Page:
Wonder Woman’s original oath, “Suffering Sappho” is often credited to Olive Byrne, the domestic partner of William and Elizabeth Marston. We have so ignored and sublimated and erased that these three people seem to have had an awesome romance that continued between the women for forty years after William Marston’s death in 1947. It is easier to pretend, or to “believe” that the oath was a case of Silver Age naivete. They couldn’t possibly know… Because it makes absolute sense that three highly-educated, remarkably literary individuals in the middle of the Twentieth Century could be that ignorant, even if they were straight.

We are desperate to tamp it down, and of course, the three of them did their part at the beginning, too. Byrne wrote an article for The Family Circle, interviewing the Marstons under a pen name of Olive Richard, to hype Wonder Woman and promote the two loves of her life. In that write up, Elizabeth Marston is credited with the decision to make Wonder Woman a woman, William is credited with much, but Olive leaves herself out. It was the 1940s, though and virtually no one in comics were even working under their own name, mostly because they were all a bunch of Jews and Italians and other disparaged ethnicities, or, y’know, women. Stan Lee. Jack Kirby. Bob Kane. Being out nationally, in a relationship such as the three of them (Marston, Byrne, and Marston) were, even inviting that speculation… was not going to happen.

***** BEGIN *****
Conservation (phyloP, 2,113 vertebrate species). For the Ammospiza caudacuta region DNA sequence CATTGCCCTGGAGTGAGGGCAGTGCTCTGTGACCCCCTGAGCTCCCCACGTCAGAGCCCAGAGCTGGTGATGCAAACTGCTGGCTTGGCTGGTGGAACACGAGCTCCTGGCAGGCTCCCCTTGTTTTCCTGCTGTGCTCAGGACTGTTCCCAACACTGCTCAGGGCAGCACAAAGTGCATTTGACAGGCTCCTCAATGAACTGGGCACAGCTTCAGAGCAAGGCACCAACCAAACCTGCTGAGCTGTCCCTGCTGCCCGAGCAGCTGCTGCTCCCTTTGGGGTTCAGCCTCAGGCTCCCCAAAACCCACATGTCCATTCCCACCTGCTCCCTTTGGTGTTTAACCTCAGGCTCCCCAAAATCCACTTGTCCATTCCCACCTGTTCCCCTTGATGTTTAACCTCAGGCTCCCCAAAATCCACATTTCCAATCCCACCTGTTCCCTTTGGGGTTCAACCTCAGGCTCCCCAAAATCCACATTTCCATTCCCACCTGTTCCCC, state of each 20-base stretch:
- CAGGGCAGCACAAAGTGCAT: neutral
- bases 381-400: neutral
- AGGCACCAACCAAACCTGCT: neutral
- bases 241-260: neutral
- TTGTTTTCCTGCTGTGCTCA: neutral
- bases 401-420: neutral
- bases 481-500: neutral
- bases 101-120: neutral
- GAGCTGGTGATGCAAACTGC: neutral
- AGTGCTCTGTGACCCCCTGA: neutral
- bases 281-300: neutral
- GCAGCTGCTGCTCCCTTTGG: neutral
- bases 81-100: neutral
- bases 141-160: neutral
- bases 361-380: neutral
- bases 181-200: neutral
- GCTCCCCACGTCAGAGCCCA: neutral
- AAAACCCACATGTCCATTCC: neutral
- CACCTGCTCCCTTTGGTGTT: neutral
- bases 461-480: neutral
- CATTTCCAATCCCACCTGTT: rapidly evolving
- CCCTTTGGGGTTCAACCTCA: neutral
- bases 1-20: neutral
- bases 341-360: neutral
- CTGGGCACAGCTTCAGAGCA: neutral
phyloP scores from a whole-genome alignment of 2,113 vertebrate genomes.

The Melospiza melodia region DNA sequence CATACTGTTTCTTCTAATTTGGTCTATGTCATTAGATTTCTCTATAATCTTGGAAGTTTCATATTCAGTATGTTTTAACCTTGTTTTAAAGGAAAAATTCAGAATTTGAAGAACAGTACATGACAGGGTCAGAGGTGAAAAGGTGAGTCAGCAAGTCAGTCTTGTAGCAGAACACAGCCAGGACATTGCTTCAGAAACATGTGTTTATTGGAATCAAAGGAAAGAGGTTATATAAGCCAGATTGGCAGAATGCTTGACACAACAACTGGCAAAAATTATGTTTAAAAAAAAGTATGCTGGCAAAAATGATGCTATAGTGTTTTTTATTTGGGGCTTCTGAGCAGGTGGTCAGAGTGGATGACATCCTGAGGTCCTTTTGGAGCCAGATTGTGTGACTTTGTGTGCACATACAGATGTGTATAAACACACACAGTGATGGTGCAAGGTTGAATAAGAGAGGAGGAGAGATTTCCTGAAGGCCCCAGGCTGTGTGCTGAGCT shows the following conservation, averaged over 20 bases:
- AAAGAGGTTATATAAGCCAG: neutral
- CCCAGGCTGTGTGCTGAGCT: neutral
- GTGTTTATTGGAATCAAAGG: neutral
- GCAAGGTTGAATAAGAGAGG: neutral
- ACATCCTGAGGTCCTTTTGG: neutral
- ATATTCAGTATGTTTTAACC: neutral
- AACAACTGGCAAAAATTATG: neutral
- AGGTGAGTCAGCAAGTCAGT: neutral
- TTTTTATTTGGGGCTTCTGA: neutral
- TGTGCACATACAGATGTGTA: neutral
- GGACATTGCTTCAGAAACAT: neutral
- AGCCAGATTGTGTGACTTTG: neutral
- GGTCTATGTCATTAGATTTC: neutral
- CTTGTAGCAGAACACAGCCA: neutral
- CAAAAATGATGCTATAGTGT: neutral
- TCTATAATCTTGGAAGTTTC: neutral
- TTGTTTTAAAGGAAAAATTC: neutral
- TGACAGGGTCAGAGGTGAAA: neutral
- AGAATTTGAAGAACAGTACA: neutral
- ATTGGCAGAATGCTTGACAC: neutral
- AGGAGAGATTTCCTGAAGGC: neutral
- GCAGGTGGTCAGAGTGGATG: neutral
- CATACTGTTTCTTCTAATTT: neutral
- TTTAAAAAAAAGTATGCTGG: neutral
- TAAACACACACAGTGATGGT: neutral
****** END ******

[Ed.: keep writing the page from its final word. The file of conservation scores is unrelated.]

But, we don’t live in the 1940s. To ignore them, now, to ignore their sexuality and their situation, or that they damn well knew what “Suffering Sappho” indicated is bullshit. If you can’t talk about these things without giggling or hiding your head in the sand, or - like a certain NPR interviewer - suggest the relationship, by nature, should be suspected of inherent sexism, you need to grow up.